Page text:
As we have previously written here, the California Supreme Court’s 2018 decision in Dynamex Operations West, Inc. v. Superior Court dramatically changed the standard for determining whether workers in California were properly classified as independent contractors, creating a new “ABC” test that has subsequently been codified as AB 5. A significant question left open was whether Dynamex would apply retroactively.
In Vasquez v. Jan-Pro Franchising International, Inc., the California Supreme Court has concluded that Dynamex indeed applies retroactively. Rejecting an argument that the “ABC” test created new law and therefore should not be applied retroactively, the California Supreme Court determined that the decision did nothing more than provide an authoritative definition of what it means to “suffer or permit to work.”
The decision means that Dynamex will be applied in independent contractor misclassification cases that were already pending when Dynamex was first issued. And it also means that it will be applied to pre-Dynamex conduct in new lawsuits that might still be filed, subject to the applicable statutes of limitations for such claims.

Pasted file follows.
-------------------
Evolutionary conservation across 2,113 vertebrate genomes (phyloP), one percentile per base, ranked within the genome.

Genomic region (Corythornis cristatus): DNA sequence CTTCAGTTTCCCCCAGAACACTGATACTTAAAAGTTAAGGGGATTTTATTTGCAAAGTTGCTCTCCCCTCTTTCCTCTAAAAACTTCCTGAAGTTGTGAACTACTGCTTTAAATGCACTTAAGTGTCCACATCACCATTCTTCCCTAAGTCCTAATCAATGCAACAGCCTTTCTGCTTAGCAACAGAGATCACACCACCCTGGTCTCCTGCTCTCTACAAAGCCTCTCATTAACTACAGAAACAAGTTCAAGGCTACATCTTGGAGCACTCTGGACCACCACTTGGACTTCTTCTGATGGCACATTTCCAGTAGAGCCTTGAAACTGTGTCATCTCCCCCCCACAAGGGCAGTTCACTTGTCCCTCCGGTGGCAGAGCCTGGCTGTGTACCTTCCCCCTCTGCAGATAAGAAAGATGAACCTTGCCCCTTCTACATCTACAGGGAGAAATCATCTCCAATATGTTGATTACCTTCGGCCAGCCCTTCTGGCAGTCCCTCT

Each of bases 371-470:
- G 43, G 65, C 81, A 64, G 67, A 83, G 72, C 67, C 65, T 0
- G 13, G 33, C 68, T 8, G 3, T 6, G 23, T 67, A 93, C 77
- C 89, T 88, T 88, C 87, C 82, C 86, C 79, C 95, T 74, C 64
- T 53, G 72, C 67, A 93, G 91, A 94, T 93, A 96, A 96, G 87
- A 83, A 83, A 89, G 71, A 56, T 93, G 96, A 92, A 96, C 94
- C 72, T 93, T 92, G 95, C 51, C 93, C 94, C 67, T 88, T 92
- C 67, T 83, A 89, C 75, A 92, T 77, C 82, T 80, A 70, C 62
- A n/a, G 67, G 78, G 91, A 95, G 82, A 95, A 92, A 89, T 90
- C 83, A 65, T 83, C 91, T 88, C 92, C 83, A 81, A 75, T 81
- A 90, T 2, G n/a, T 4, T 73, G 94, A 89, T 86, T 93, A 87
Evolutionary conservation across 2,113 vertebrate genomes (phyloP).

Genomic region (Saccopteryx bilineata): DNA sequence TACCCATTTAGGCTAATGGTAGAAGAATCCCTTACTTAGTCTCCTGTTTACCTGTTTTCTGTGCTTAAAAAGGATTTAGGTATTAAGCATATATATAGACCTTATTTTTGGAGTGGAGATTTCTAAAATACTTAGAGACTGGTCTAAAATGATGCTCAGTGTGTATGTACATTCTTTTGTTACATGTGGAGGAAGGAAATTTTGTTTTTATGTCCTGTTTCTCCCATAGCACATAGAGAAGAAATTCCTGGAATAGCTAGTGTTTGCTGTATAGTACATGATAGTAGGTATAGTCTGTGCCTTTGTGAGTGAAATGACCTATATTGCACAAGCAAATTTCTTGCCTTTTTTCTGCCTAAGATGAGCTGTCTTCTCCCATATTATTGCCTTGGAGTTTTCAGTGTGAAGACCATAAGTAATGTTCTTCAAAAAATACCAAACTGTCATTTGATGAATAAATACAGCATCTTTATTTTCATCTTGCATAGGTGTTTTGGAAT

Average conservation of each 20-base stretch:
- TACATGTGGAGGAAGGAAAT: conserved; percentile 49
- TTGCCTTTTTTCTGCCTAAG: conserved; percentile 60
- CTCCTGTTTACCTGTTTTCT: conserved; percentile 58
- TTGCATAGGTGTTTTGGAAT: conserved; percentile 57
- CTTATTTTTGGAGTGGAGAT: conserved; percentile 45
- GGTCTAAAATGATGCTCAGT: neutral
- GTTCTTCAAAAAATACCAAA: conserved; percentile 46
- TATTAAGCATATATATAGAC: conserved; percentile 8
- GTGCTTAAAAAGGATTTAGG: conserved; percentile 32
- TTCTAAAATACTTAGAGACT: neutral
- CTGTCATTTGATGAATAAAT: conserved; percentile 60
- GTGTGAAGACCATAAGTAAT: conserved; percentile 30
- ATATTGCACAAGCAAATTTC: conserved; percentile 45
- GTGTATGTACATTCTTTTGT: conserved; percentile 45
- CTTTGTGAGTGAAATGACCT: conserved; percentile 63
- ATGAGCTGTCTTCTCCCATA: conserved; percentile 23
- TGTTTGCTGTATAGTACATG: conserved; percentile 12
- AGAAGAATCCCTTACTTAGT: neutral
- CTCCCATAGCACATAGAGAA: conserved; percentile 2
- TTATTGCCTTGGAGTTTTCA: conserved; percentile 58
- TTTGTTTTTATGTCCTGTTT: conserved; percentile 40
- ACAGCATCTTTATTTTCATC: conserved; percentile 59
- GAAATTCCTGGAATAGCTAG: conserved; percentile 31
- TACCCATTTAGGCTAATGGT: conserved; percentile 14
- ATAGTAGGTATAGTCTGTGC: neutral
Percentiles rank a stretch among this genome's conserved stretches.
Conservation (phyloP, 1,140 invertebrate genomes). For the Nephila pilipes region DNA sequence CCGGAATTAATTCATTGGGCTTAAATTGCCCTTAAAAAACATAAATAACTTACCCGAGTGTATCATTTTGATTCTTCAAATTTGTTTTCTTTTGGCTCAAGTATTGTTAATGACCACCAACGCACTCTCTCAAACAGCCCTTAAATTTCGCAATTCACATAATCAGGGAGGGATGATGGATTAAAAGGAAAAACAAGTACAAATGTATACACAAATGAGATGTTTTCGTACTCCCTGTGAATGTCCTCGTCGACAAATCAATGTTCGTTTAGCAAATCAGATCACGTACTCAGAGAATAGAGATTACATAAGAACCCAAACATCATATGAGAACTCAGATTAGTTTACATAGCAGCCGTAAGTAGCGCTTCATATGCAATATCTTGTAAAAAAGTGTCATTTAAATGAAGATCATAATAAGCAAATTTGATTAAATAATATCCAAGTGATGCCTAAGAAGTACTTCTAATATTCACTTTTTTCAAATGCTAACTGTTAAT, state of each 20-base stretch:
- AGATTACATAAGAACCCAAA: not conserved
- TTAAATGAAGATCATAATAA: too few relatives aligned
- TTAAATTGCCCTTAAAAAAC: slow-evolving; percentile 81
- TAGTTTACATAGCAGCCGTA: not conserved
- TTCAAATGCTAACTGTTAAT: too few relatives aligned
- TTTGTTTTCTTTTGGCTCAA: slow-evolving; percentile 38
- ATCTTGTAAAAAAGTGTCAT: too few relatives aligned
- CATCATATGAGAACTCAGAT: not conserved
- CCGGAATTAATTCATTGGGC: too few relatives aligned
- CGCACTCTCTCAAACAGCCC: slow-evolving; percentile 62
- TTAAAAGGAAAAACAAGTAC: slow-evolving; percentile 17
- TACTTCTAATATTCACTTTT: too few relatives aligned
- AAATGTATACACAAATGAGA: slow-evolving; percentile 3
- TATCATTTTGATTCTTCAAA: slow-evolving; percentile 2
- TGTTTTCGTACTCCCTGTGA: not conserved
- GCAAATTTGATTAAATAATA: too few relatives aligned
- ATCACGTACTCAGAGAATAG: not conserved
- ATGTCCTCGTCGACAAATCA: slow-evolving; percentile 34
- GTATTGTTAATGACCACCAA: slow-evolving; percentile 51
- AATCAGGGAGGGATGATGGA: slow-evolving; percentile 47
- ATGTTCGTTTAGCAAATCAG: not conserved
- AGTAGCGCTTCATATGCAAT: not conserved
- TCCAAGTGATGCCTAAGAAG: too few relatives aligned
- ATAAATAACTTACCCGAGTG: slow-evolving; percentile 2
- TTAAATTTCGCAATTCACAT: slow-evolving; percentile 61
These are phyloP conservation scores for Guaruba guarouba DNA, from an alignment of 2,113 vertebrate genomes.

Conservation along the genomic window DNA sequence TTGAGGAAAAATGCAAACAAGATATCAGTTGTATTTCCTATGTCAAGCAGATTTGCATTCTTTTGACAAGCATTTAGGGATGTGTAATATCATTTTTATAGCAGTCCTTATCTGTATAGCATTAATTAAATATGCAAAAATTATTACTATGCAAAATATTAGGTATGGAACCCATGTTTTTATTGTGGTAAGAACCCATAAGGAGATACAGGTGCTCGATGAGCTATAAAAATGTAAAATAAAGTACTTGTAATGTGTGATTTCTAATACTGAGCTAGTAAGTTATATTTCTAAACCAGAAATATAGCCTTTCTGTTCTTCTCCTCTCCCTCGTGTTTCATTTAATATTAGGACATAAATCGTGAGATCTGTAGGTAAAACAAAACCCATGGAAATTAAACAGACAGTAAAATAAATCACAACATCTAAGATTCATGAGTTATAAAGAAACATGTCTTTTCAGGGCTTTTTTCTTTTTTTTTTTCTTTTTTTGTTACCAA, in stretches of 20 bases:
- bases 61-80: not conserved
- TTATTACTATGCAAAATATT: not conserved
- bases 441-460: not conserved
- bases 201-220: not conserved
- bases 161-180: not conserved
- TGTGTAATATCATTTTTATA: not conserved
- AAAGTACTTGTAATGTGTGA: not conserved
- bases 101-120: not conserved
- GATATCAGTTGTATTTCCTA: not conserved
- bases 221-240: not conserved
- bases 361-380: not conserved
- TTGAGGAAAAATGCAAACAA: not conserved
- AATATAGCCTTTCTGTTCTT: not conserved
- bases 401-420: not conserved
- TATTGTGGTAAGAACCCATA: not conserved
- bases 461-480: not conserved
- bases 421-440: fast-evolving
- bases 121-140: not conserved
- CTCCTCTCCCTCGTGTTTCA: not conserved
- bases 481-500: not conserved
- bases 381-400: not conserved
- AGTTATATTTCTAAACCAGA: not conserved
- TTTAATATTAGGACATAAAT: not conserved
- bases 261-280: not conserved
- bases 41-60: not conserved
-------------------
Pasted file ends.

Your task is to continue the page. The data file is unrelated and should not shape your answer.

With Dynamex, AB 5 and now Vasquez, one thing is certain – it is more important than ever for companies that do business in California to review their relationships with workers classified as independent contractors to try to avoid litigation or defend against it.